To unlock extra items you’ll have to get winning races and improve your driver level and your current chosen manufacturers affinity level. You improve these levels by racing on a higher difficulty, not using the rewind system which makes a return from Forza 3, and taking no damage to gain extra credits. This experience system will unlock most of what you need or want during your game time and gives you something else to aim for while your collecting your cars and defeating every racer who fancies trying it on. If you want to capture and relive these moments when you overcome your rivals you can save your replays at the end of the race and then view them at your own leisure – maybe even take a nice photo to show your mum. For online gamers you can upload your favourite photos or replays to the Storefront.

The circuit list is impressive with many recognisable names surfacing and as always the Nürburgring circuit steps-up to offer some of the best driving to be had in the game. World Tour mode’s different classes make certain tracks a pleasure to drive every time and can be used to create some ferocious competition online as well. Forza’s Xbox live features means your times can be uploaded to the leaderboards and you can receive recommendations in the Message Centre menu. These recommendations offer you a specific challenge where you’ll need to beat your friends or online rivals times for certain locked rewards.

When navigating anything Forza 4 always keeps you informed; sets of information like Circuit locations and reward types appear neatly on your screen, organised in rows, sometimes within boxes helping to give Forza 4 a more laid back appearance. It is much easier to navigate the menus this time around and is kinder on the eyes; no blinding white menu just cool gray shades with a crisp linear design.

There’s a healthy selection of race types to choose from online or off which gives most players a chance to win or improve their driver level. Challenge Events consist of events like World Championships and Autocross events; World Championships will require you to compete through a whole day of gritty racing in two heats. There’s the Multi-Class races where two different classes of vehicle are placed on the track together but with a distinct margin between them, a race type which makes a return from the previous title. Finally there’s the Top Gear Bowling Events which frankly strike me as being a little half arsed at best. These events provide a small challenge if you want to spar it out and beat your friends’ times.

Event list mode and Rivals mode are available just underneath the World Tour mode and smartly round up all of the available events and records for you to view in a easy to use system where you can explore other information and driving aspects. Events lists lets you browse all of the races easily in a neat grid organised by class and race conditions; you can also select races here to complete separately from World Tour mode so gamers have a quicker way to get into the action with all experience and rewards still given.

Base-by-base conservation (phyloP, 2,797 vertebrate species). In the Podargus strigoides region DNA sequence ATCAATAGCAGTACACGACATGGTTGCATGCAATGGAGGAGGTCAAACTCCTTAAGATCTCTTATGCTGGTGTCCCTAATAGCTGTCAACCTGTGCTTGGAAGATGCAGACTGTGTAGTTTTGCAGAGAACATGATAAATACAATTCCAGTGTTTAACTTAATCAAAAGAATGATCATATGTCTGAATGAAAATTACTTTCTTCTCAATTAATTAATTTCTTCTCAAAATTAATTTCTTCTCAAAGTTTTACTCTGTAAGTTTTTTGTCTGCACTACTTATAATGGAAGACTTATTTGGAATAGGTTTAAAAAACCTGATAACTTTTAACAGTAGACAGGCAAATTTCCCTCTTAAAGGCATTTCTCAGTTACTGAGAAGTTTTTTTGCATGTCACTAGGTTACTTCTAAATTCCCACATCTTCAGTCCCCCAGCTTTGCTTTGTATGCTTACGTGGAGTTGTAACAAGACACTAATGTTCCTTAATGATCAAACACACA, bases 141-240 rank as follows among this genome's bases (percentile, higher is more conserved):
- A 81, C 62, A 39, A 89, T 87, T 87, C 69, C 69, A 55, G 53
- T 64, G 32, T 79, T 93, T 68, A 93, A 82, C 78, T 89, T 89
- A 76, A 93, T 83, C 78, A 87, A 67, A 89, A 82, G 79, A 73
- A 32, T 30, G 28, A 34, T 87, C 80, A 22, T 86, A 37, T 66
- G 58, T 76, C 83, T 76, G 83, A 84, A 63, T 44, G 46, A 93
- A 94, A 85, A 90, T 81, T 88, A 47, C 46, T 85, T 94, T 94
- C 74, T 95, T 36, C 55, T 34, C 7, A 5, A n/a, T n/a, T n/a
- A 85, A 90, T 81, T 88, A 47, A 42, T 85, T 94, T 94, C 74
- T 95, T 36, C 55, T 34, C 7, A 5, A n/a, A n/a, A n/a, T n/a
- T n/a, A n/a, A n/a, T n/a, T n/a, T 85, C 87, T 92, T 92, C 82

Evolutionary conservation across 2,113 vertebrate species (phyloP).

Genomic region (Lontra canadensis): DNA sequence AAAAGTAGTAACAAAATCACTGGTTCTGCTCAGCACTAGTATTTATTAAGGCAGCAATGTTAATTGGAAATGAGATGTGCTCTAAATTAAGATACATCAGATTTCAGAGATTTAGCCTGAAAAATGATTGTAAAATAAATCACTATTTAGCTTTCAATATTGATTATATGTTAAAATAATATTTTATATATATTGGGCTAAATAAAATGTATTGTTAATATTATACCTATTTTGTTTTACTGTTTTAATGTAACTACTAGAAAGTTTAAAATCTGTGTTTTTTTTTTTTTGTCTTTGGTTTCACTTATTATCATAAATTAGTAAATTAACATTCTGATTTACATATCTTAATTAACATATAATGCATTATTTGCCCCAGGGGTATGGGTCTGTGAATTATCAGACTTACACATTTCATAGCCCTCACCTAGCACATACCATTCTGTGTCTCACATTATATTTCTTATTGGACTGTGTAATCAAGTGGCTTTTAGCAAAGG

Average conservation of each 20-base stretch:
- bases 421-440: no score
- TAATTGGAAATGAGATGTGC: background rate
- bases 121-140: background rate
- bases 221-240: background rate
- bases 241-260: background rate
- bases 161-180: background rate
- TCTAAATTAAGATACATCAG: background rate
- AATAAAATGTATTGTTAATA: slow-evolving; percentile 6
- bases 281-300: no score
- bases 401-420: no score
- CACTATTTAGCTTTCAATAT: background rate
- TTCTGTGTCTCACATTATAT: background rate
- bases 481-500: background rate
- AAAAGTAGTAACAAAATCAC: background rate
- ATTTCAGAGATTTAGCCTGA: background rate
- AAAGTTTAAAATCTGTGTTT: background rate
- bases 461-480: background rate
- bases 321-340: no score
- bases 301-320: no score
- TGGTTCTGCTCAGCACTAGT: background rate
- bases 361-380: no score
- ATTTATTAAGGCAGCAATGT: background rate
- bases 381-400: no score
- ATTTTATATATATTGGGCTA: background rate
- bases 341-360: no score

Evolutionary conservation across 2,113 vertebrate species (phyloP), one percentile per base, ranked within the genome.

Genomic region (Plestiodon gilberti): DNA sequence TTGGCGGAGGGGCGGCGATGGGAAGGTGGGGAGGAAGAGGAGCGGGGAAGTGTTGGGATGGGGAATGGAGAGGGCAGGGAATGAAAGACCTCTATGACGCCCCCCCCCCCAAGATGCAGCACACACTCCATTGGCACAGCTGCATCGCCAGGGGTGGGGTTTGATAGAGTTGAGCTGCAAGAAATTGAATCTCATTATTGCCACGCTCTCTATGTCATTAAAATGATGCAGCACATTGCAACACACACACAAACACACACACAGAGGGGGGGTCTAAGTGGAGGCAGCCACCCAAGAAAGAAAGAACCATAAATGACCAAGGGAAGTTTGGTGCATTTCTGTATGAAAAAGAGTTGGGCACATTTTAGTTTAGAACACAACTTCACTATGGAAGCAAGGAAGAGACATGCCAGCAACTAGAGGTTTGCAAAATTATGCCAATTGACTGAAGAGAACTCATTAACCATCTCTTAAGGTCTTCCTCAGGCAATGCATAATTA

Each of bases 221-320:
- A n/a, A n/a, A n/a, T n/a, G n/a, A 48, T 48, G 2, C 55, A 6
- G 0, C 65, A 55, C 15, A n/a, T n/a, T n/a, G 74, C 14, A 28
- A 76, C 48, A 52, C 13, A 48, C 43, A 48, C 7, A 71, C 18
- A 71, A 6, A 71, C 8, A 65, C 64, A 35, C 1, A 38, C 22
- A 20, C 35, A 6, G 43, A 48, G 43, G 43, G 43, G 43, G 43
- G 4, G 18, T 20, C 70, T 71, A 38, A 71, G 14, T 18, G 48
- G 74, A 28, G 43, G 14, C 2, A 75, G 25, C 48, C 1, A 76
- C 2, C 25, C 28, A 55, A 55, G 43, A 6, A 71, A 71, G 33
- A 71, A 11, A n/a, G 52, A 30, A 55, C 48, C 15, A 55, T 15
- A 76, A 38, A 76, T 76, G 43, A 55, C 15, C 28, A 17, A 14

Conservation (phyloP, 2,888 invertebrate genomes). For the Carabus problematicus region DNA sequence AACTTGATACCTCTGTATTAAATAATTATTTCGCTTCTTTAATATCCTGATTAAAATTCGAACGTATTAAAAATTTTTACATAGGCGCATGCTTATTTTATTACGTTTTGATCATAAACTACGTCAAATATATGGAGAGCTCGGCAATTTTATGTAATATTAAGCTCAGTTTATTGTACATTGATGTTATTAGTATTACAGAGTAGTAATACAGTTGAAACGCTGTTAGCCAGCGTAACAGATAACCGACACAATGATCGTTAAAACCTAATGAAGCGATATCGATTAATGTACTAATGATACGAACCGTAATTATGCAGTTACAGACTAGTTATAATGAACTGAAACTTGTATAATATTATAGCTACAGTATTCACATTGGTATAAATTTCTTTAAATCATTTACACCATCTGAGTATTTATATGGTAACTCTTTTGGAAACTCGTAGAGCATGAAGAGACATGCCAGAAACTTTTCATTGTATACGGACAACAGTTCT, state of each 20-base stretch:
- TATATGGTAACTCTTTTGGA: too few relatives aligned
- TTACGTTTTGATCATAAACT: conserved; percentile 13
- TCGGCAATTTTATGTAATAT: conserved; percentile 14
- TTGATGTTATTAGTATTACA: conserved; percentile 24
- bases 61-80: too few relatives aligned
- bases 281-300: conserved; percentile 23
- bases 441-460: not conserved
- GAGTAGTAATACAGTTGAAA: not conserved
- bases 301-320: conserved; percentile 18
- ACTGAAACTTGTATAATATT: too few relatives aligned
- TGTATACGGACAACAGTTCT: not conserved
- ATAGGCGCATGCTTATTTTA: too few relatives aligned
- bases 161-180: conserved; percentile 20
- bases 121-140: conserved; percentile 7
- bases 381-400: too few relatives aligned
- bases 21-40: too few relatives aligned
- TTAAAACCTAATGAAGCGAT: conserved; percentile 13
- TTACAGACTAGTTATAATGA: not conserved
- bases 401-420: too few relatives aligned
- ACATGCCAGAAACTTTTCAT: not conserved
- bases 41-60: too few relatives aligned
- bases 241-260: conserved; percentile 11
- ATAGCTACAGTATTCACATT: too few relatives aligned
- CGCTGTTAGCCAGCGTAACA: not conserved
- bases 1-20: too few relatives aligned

AutoVista isn’t incredibly useful but a nice feature to have anyway. With AutoVista you can explore every inch of your chosen vehicle and interact with various parts too, you can move around it and open doors to climb inside. When you get inside the vehicle you’ll be able to see the great amounts of detail Turn 10 have added to the cars, you can also see this detailing when you’re driving in the cockpit view which adds a touch more class to Forza 4. The attention to detail is staggering as Forza seems to improve on this every time, with the developers adding little touches to bring the series up to speed without destroying the structure within the Forza series.

Forza 4’s online world always seems to have something going on within its walls and the multiplayer lay-out is similar to World Tour with the section tabs being laid out down the left side. Amongst other things here, you can read the news – do it every day and you’ll receive a free complimentary random credit bonus from Turn 10. Races are normally set up without any problems and you’d be surprised at the quality of sportsmanship found in the Forza community (do watch out for the odd hot head though) and you can create a car club if you want to get involved further. If you are the founder of the club you have control over who gets into your club, who’s in charge when you’re gone and create the clubs identity, this can provide groups or clans with an ideal set up to create rivalry online with other clubs. There are online Leaderboards to climb as well as an Auction House where you can bid on cars or sell a few of yours. Forza 4’s online hub caters to a lot of people and does a great job structuring its game for its community. Storefront

Forza 4 is a pretty impressive game all round as it can offer so much for so little effort but if its not appreciated for what it is (a damn good driving simulator) it will leave you behind and lose your attention. However if you look past its slightly cold exterior Forza can offer you streams of activity thanks to its excellent Xbox Live integrated features, all of which work superbly well. I’m starting to wonder if the Forza series will ever truly have a bad title, it wont falter on the technical side of itself anytime soon and will be around for a while yet.